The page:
Proteins perform a vast array of functions in living organisms, but they are not enough to produce life as we know it. This contains DNA, an exceptionally complicated molecule that manages the tasks we associate with living things, such as metabolism, growth and reproduction. The Urey-Miller experiment was fantastic, said Cronin – ‘But nothing crawled out.’Here is a variety of milli- and microfluidic devices printed in polypropylene using the 3D Touch printer. © Geoffrey J T Cooper/Lee Cronin/University of Glasgow
Cronin has been obsessed with chemical systems since he was seven, when he powered electronic calculators with potato batteries. Now he runs the Cronin Group in Glasgow with 55 staff devoted to researching complex chemical systems and constructing complex molecular architectures.
Most of its projects fit into his larger aim of solving the puzzle of life – something he likens to the recent grand physics projects, such as the understanding of the early Universe and the detection of the Higgs boson at CERN. That confirmed the so-called Standard Model of the basic particles that form the basis of matter, and was seen as a validation of large-scale, networked science projects.
Just like big physics
There’s no way yet to peer into the Earth’s distant past. But Cronin would like to create something like CERN – a way to execute vast numbers of tiny chemical experiments and then have the data crunched by a global network of collaborators.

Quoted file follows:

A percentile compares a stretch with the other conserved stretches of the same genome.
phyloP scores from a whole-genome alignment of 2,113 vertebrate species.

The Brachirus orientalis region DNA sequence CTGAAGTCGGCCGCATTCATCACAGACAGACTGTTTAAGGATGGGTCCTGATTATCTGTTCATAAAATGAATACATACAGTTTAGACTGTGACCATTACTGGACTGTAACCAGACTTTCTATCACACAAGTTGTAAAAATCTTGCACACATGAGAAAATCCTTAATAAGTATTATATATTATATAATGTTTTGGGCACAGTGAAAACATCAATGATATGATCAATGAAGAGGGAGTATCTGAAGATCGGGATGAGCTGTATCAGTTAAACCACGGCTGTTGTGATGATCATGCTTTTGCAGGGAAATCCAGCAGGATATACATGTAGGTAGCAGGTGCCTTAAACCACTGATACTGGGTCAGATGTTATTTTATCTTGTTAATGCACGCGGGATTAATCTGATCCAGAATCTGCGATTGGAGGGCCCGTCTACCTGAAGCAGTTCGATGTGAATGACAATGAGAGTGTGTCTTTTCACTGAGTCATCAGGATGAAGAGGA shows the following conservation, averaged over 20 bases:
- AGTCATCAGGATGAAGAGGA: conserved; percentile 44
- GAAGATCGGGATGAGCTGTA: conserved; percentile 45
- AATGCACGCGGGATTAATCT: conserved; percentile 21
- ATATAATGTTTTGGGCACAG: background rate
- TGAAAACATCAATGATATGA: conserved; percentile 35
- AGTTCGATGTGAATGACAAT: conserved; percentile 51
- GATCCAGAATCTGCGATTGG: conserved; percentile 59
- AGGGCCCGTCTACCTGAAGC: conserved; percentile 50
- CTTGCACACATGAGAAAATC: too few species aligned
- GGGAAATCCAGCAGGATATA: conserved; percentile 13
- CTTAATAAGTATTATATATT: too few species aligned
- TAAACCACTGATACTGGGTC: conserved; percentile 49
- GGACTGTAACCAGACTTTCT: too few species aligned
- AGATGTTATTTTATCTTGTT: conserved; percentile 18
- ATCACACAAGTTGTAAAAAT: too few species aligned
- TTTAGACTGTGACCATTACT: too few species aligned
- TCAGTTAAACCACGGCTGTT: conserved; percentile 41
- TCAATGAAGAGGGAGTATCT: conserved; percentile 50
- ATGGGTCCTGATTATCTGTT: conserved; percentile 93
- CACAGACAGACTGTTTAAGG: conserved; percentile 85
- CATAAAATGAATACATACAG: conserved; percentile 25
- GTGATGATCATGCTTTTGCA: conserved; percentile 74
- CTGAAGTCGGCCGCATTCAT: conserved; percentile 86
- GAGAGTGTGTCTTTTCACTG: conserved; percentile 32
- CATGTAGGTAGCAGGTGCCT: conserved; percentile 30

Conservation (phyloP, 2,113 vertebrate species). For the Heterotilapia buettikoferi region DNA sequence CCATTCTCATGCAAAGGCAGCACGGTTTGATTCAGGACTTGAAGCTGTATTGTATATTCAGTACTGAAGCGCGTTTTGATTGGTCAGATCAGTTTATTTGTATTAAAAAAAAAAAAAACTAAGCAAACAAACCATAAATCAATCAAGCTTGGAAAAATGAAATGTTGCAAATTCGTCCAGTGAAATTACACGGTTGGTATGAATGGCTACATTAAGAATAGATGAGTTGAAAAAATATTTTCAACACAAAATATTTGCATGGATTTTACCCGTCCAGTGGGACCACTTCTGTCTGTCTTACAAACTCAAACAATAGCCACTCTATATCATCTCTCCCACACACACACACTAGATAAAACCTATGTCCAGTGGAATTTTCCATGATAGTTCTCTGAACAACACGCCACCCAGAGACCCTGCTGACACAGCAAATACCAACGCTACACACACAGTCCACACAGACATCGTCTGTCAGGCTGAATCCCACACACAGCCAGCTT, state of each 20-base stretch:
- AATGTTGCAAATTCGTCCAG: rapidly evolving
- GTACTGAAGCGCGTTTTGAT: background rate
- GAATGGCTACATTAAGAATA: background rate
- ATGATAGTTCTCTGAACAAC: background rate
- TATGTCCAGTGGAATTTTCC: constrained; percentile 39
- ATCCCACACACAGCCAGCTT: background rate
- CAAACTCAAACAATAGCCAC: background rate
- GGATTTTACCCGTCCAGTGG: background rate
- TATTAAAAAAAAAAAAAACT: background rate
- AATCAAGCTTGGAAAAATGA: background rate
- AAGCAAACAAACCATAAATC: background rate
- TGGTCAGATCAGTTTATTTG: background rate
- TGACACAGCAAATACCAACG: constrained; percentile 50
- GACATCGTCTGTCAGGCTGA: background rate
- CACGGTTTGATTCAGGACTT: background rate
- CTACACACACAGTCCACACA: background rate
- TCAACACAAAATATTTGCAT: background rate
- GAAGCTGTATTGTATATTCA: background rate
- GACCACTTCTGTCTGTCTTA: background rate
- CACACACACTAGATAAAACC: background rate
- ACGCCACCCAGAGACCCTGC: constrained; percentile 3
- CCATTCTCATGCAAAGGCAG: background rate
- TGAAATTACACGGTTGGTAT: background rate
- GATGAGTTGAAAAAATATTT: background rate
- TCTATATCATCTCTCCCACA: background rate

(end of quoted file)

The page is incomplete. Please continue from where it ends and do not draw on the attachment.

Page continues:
‘I often joke with funders: I don’t need money – just give me a planet and a very long time,’ he said on the sidelines of the TED conference in CERN. ‘This is really just an engineering problem.’
‘Life is basically a bunch of nano-machines and they are put there by evolution.’
Professor Lee Cronin, The Cronin Group, University of Glasgow, UK
Cronin has a keen sense of the interplay of funding and research. Asking for a grant so that his team could spend years developing life in the lab would not have worked. So he has broken the problem into small, tangible sub-problems. His group is currently working on 12 different projects, each with its own funding and own more limited aim.
They are taking part in the EU-funded MICREAgents project, which brings together researchers from Germany, Denmark, Italy, the Czech Republic, the Netherlands, Israel and New Zealand to make microscopic electronically active agents for chemical information processing.
They have also pioneered a way of using 3D printing technology to assemble drugs, which could enable the ‘printing’ of new medicines at the point of need, making them faster and cheaper to produce. It is like building a chemical search engine which could be used to help industry discover new drugs and materials.
Ultimately, however, the technique could enable very cheap chemical apparatus, making possible a vast array of tiny experiments. And one of these might generate something that looks like life. ‘I personally want to be in the lab when we have that moment of discovery. I am addicted to something I have never really experienced – a moment of discovering gravity that shifted our way of thinking about the world. And that's what I want to try and do.’